As part of gSchool, we were assigned a mentor last week.
I had the good fortune of getting a mentor who works in the same building as our classes, so I was able to meet her in person (thanks to @QuillyT, who hunted me down to introduce us!). Our first official mentoring session will start on Monday.
My mentor offered to meet over the weekend, but I am always concerned about taking up someone's time so I said I didn't want to make her do the drive and instead offered to make a list of questions that came up while I was reading over the weekend.
Interestingly, later that day in the weekly one-on-one's I asked Jeff(@j3) for his advice for utilizing a mentor's time appropriately and he said to let them define what asking too much was. Not to hesitate to take what was offered or be afraid to ask too many questions.
He also said that those who benefited from a mentor the most in the last class were those who set up regular meetings - like saying we will meet for two hours weekly on Mondays instead of 'we'll grab lunch whenever'. This makes it something that's easy to schedule for them, and consistent for us.
And finally, he advised to give a mentor something specific. Instead of giving them a github repository and asking how it looks, instead ask where they would have improved the tests. He mentioned the old adage (which I am likely misquoting) that if you give a programmer 6 pages of code they'll say it 'looks great' but if you give them six lines, they'll give you six improvements.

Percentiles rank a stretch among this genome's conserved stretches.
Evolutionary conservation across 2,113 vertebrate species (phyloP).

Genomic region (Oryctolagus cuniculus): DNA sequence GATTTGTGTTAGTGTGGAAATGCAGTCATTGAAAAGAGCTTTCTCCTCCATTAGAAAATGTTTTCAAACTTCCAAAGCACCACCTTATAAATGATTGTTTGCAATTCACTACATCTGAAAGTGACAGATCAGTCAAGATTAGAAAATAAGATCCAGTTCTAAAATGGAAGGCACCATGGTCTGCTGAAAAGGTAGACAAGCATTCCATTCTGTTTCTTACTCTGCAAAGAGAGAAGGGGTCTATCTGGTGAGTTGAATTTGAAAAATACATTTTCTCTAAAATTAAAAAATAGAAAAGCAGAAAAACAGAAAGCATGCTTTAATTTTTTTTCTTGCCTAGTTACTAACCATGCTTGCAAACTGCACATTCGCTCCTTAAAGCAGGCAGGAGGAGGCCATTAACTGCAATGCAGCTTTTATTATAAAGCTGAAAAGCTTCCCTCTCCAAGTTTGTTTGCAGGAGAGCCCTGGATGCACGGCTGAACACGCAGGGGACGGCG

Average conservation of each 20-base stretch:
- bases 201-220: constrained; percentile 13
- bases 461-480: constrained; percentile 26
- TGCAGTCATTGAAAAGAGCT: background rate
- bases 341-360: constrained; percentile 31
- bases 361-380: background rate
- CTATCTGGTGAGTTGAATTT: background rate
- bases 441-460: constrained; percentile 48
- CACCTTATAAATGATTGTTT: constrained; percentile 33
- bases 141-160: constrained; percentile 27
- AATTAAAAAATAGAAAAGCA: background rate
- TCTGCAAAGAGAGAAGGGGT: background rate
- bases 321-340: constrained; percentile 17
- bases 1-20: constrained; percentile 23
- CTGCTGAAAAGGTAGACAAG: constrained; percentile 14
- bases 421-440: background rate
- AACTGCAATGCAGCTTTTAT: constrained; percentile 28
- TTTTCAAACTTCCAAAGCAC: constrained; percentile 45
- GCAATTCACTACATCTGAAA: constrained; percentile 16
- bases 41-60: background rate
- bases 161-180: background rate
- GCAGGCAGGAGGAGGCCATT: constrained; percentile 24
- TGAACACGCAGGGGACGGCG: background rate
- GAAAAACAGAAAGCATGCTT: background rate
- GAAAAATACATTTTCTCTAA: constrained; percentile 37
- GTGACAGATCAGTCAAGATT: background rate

My first email/question to my mentor is below.
The neat thing is that this is the sort of question that's too vague to ask somewhere like Stackoverflow and maybe a little too specific to the dorky things I'm doing to ask in class.
Right now I’m working on a silly game for ex45 of the Ruby the Hard Way exercises. https://github.com/rrgayhart/RubytheHardWay/tree/master/ex45
(It’s a spin off of the Bill Braskey sketches on SNL - so that’s kind of embarassing!)
I was trying to test drive development - and I stubbed out all of the gets statements so that they wouldn't futz up the tests. But Ive gotten to the point that I'm testing out gameplay and put the statements back in.
How would you approach moving forward? Is there a way to test gets methods? (assert_output?)
Is this a common issue, or am I not seeing the forest for the trees and using gets commands are only really used this often when you’re making silly command line games?
Should I scrap my tests in order to finish the game - or spend the time to go back and stub out the ‘gets’ methods?
See response here